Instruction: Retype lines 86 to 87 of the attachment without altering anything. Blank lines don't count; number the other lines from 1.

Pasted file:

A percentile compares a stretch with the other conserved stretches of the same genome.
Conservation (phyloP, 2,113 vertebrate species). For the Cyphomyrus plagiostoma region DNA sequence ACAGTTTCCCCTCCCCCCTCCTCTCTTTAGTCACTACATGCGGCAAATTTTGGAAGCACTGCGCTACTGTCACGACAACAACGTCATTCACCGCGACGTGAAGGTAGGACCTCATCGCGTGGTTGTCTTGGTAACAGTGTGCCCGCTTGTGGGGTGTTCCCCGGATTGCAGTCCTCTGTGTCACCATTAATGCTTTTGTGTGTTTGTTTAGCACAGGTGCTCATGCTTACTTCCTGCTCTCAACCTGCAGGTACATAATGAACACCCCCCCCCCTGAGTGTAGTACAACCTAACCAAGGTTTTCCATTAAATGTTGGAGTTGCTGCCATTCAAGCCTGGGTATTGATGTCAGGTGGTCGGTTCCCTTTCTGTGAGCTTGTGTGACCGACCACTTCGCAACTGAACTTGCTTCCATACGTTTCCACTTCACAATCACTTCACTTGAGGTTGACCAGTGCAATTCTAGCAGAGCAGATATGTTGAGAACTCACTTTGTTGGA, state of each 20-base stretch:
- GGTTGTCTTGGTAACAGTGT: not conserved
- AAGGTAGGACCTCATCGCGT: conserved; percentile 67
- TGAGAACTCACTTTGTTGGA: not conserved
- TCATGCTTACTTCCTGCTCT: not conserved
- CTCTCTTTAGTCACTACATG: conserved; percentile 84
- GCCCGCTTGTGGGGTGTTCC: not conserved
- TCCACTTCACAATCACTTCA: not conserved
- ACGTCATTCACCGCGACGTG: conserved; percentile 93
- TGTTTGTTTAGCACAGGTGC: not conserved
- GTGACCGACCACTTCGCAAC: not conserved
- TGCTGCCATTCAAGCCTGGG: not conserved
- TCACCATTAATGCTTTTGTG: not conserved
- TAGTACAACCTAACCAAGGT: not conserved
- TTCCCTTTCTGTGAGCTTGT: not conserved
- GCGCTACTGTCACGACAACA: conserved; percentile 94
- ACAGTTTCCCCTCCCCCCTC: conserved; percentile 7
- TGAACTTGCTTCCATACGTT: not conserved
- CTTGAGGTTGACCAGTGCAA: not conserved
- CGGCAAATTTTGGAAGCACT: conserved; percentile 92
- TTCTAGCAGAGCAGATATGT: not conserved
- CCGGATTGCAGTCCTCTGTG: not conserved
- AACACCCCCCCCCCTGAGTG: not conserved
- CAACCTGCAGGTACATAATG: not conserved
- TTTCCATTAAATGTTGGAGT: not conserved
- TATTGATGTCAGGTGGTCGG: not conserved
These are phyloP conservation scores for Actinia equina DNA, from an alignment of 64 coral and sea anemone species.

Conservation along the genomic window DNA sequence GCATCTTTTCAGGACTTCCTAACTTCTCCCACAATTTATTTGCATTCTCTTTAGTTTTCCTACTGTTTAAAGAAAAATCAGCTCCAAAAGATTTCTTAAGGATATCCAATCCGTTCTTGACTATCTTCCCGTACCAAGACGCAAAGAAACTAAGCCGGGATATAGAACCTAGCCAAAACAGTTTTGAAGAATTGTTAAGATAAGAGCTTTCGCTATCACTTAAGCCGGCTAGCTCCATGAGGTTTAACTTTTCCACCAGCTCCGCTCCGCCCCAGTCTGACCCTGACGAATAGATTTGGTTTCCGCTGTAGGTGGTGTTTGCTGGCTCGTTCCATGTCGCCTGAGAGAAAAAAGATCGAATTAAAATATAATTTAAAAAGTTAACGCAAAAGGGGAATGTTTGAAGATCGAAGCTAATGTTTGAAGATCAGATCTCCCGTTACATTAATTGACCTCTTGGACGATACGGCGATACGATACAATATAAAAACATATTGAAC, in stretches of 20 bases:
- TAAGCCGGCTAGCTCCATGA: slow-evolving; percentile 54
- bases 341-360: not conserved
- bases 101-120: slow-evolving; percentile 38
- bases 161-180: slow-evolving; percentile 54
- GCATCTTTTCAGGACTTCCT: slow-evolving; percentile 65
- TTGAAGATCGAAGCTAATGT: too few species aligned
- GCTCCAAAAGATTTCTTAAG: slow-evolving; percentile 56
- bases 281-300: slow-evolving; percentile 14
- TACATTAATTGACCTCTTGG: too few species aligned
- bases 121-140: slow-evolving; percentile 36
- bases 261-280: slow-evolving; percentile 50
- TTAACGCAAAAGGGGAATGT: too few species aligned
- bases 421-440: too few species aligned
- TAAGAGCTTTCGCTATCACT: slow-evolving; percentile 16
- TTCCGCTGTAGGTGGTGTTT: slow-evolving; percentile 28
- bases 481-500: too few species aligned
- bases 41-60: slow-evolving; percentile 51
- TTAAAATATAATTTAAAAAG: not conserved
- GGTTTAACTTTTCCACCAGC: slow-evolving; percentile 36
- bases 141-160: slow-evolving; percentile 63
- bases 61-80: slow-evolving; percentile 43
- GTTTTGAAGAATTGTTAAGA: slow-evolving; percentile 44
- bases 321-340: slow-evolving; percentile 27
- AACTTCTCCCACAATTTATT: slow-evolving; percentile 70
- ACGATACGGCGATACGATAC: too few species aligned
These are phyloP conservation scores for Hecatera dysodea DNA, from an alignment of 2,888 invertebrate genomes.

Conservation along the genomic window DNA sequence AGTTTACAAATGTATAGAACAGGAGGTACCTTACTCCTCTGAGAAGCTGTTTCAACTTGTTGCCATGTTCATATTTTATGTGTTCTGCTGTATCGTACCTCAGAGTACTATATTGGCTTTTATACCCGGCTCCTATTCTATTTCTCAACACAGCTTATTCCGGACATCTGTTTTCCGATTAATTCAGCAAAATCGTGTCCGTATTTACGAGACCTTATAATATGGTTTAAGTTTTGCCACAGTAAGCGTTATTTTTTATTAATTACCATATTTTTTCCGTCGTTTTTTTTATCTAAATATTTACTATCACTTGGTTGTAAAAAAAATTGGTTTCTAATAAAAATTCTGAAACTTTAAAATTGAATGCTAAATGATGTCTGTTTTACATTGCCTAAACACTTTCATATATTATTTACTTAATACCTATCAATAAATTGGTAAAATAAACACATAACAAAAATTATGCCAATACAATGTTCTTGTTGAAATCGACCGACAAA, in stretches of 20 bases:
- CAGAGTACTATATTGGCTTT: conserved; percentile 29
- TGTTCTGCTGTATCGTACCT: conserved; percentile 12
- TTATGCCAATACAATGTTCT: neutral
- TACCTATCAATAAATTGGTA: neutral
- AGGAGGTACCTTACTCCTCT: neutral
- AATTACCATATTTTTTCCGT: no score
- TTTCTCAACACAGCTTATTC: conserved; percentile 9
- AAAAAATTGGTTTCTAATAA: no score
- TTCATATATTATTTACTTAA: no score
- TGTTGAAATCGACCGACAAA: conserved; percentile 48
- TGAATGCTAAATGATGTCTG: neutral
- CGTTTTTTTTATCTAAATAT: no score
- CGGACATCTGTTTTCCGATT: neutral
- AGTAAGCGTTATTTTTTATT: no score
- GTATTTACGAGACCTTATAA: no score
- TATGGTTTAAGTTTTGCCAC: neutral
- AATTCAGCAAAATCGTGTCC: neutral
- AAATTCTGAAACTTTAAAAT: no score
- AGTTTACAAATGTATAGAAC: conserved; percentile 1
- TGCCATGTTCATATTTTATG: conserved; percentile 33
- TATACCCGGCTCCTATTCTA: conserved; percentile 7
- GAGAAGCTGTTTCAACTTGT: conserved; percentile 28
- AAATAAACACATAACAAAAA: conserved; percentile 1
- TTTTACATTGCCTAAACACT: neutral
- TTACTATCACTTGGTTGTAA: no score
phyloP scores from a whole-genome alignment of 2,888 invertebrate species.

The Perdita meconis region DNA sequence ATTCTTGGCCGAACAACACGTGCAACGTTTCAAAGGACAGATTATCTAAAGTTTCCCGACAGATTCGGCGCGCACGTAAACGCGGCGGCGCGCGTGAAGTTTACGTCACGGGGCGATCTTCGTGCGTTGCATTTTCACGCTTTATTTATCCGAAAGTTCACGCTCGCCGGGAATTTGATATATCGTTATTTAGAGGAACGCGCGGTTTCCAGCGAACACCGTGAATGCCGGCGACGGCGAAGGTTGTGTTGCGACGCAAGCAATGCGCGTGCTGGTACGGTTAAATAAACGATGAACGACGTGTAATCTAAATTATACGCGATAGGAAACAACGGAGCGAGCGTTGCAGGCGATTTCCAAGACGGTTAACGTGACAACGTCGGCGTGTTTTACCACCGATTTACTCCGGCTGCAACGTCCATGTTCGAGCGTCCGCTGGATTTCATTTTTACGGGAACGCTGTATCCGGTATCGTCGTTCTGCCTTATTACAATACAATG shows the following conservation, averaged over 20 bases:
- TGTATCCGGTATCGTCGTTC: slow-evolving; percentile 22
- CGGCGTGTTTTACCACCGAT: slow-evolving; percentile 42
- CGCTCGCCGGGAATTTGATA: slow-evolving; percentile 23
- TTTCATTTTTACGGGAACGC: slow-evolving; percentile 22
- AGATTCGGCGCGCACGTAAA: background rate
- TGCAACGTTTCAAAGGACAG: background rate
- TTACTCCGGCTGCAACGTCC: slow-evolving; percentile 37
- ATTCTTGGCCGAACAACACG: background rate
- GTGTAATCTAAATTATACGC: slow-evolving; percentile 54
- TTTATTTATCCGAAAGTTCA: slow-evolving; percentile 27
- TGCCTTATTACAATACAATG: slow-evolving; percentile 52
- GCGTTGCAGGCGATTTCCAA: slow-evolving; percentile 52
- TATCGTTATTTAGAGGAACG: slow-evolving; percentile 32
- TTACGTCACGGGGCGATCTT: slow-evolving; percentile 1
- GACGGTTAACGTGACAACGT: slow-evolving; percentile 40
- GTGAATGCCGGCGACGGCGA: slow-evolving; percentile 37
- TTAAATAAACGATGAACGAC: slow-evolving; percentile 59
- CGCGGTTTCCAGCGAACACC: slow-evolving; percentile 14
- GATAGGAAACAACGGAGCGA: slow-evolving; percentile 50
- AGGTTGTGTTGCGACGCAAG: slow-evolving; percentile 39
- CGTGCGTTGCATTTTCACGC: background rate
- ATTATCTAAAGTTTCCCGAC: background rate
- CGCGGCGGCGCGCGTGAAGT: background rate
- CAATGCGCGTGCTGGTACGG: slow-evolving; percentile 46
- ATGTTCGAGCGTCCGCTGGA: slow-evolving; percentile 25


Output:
- CGCTCGCCGGGAATTTGATA: slow-evolving; percentile 23
- TTTCATTTTTACGGGAACGC: slow-evolving; percentile 22